Plane & Pilot
Tuesday, May 7, 2013

Dream Big: Buy A Plane

Financing and insurance are the first steps in making your ownership dream come true

You should only carry as much hull coverage as your aircraft is worth. Thinking that they'll be "extra secure," some owners will insure their aircraft for a sum greater than the appraised value. According to Sterling, overinsuring is a mistake.

Under a normal policy, if you have an aircraft accident and the estimated cost to repair that aircraft exceeds 75% to 85% of your hull insurance policy limit, the insurance company will declare the aircraft to be a total loss and pay you the coverage limit (less deductibles). But, if the damage is less than 75%, the insurance company could require you to repair it.

Say you insure a $100,000 airplane for $140,000 and you have an accident that causes extensive damage to the aircraft. If the repair cost is less than $105,000 (75% of $140,000), the insurer could require you to repair it. A $100,000 repair is basically a wrecked airplane. In that scenario, you'd be stuck with an airplane that will take six to 12 months or longer to completely rebuild and will have lousy resale value because of the damage history, not to mention the bad ju-ju of a wreck.

Underinsuring is just as bad. If you underinsure an aircraft to save on monthly premiums, you could lose a potentially valuable aircraft. In that scenario, an owner completely refurbishes a $70,000 aircraft with new paint, interior, the latest advanced glass panel and a slew of avionics, bringing its true value to around $100,000. The owner insures it for $50,000. If the owner experiences a prop-strike or minor collision on the ground, the engine would have to be torn down. That could mean a repair bill of around $40,000. Because that exceeds 85% of the insured value, the insurer could take possession of the aircraft and leave you with a check for $50,000, less deductibles and salvage price. Meanwhile, you lost a perfectly good aircraft with a fortune in upgrades.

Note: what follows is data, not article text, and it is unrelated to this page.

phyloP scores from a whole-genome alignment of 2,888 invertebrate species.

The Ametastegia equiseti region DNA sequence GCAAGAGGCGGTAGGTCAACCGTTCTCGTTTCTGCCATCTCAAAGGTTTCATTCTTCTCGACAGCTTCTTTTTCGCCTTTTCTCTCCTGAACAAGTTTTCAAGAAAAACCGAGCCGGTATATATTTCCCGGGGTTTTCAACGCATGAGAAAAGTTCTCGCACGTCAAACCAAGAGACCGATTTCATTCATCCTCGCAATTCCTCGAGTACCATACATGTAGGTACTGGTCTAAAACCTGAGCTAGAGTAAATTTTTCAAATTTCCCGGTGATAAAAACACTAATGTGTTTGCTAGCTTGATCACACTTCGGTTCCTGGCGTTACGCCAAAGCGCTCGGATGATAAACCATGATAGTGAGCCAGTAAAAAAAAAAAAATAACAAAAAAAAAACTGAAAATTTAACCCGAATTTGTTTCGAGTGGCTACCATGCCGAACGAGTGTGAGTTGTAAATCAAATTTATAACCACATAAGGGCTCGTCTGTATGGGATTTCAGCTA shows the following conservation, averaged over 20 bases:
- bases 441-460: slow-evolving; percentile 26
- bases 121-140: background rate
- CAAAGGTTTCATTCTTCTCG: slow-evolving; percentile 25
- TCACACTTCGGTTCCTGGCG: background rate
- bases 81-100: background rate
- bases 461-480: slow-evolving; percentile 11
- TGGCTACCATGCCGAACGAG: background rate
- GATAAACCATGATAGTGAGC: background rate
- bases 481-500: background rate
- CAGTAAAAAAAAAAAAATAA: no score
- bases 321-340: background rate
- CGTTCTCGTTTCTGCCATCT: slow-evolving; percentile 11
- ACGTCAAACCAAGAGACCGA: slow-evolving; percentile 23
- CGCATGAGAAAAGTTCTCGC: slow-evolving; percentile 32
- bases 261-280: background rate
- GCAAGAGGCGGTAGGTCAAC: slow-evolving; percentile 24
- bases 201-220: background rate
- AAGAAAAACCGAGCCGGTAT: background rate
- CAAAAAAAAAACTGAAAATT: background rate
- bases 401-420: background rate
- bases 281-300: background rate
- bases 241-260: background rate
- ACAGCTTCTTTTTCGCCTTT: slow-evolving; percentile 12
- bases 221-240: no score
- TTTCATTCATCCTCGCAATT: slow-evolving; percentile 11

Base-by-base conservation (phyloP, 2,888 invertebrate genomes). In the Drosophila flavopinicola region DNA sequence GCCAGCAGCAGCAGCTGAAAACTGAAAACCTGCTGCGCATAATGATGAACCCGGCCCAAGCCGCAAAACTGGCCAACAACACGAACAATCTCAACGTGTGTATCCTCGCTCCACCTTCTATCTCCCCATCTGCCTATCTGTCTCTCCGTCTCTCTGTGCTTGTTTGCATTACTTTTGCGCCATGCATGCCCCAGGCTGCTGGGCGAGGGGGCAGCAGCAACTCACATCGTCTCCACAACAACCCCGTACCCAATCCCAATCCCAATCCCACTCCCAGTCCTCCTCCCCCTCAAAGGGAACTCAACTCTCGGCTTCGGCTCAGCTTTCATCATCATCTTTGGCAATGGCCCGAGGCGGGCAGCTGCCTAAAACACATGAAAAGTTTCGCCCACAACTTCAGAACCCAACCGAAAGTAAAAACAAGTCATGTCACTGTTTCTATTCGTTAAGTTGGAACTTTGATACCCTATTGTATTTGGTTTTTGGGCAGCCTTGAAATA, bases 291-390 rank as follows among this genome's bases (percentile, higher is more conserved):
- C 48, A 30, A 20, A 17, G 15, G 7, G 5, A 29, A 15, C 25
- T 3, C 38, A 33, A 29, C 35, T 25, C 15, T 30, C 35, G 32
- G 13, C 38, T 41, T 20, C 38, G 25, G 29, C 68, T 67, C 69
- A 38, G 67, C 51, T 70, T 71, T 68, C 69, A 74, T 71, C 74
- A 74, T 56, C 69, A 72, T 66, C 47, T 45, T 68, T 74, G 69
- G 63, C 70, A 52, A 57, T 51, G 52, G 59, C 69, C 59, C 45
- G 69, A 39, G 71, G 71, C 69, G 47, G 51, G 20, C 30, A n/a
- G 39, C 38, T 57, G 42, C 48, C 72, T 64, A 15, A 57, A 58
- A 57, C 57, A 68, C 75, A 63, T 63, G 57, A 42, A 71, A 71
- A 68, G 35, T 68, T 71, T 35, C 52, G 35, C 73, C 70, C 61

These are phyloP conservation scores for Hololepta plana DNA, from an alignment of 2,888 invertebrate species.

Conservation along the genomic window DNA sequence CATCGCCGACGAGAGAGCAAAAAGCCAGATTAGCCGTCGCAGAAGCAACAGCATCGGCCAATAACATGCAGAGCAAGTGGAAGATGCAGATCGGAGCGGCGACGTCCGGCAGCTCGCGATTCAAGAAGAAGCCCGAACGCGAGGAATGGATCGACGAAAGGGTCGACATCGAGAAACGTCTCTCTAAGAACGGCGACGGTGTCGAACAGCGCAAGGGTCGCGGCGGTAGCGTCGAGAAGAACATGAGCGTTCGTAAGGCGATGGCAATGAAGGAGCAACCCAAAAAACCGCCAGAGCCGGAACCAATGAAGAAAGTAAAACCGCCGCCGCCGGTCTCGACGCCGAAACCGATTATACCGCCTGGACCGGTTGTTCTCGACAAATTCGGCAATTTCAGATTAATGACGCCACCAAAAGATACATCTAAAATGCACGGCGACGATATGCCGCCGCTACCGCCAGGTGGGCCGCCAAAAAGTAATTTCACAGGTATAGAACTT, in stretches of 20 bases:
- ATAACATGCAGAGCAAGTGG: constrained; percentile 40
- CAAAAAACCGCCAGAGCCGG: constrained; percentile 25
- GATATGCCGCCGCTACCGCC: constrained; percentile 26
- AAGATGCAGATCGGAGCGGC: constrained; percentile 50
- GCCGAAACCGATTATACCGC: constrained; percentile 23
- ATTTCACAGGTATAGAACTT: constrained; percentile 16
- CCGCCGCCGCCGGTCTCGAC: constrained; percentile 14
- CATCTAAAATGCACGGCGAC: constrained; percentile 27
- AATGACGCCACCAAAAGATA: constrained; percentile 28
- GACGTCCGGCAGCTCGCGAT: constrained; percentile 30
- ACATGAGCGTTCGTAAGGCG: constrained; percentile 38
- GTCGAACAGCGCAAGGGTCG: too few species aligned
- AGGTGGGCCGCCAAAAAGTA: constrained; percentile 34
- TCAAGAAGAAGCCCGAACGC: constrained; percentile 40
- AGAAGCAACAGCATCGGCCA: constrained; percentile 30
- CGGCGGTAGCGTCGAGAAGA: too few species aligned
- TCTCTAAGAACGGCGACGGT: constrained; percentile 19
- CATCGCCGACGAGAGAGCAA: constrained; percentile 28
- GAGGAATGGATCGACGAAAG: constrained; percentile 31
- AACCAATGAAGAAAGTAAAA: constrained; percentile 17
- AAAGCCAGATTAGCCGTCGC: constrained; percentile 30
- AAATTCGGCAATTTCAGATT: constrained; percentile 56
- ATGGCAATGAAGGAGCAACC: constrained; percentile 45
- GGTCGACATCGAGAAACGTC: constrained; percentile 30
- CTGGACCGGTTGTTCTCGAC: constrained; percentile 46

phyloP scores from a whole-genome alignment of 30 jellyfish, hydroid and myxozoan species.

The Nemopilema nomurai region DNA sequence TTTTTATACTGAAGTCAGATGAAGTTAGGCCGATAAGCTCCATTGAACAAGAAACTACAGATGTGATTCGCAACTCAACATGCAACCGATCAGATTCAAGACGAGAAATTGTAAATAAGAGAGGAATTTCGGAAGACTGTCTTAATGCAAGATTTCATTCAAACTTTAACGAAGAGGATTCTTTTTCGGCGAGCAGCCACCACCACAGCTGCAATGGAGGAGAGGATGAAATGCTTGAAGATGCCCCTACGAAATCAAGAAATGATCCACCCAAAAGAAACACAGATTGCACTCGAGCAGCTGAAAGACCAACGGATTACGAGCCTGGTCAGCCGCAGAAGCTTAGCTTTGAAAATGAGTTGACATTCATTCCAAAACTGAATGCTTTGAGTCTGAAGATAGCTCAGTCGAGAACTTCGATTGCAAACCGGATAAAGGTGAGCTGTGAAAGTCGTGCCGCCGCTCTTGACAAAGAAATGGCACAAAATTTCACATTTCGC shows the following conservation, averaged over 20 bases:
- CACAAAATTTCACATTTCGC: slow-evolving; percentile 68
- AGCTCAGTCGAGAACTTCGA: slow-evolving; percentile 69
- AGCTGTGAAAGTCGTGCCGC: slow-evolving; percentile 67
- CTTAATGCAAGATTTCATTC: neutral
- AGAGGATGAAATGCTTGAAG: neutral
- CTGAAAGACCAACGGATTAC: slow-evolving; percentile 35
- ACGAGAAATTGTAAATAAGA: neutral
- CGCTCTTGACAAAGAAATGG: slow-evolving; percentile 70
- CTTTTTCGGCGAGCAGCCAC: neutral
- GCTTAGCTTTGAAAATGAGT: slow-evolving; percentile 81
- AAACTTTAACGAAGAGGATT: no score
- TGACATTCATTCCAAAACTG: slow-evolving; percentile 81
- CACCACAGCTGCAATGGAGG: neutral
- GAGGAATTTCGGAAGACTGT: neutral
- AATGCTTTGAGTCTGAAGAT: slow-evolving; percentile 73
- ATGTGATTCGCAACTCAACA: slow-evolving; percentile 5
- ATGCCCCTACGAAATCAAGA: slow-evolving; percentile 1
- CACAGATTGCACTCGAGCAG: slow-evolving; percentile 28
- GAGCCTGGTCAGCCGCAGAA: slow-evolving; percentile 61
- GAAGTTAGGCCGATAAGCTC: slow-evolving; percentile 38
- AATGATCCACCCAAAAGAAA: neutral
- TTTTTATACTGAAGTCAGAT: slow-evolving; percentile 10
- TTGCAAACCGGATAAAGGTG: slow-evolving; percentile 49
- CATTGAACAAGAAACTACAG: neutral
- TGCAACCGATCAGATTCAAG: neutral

The moral here is that you should insure your aircraft for exactly what it's worth in market value. "Neither over- or underinsuring is of any benefit to the owner," added Sterling.

Liability is the second feature of aircraft insurance. It protects you from liability or responsibility to third persons for damages they may suffer resulting from the operation of your aircraft. With liability coverage, the insurance company will pay the third party directly, up to your policy limit.

Liability coverage comes in two forms: "sub-limit" coverage or "smooth" coverage. This pertains to the language in your policy that refers to "per occurrence" and "per passenger." Sub-limit coverage is a policy that provides for $1,000,000 per occurrence and $250,000 per passenger. It means the maximum total amount the insurance company will pay is $1 million dollars, but only in $250,000 increments to each passenger. If you have a two-seat airplane and the passenger is injured, the policy will only pay a maximum of $250,000. The rest must come out of your pocket.


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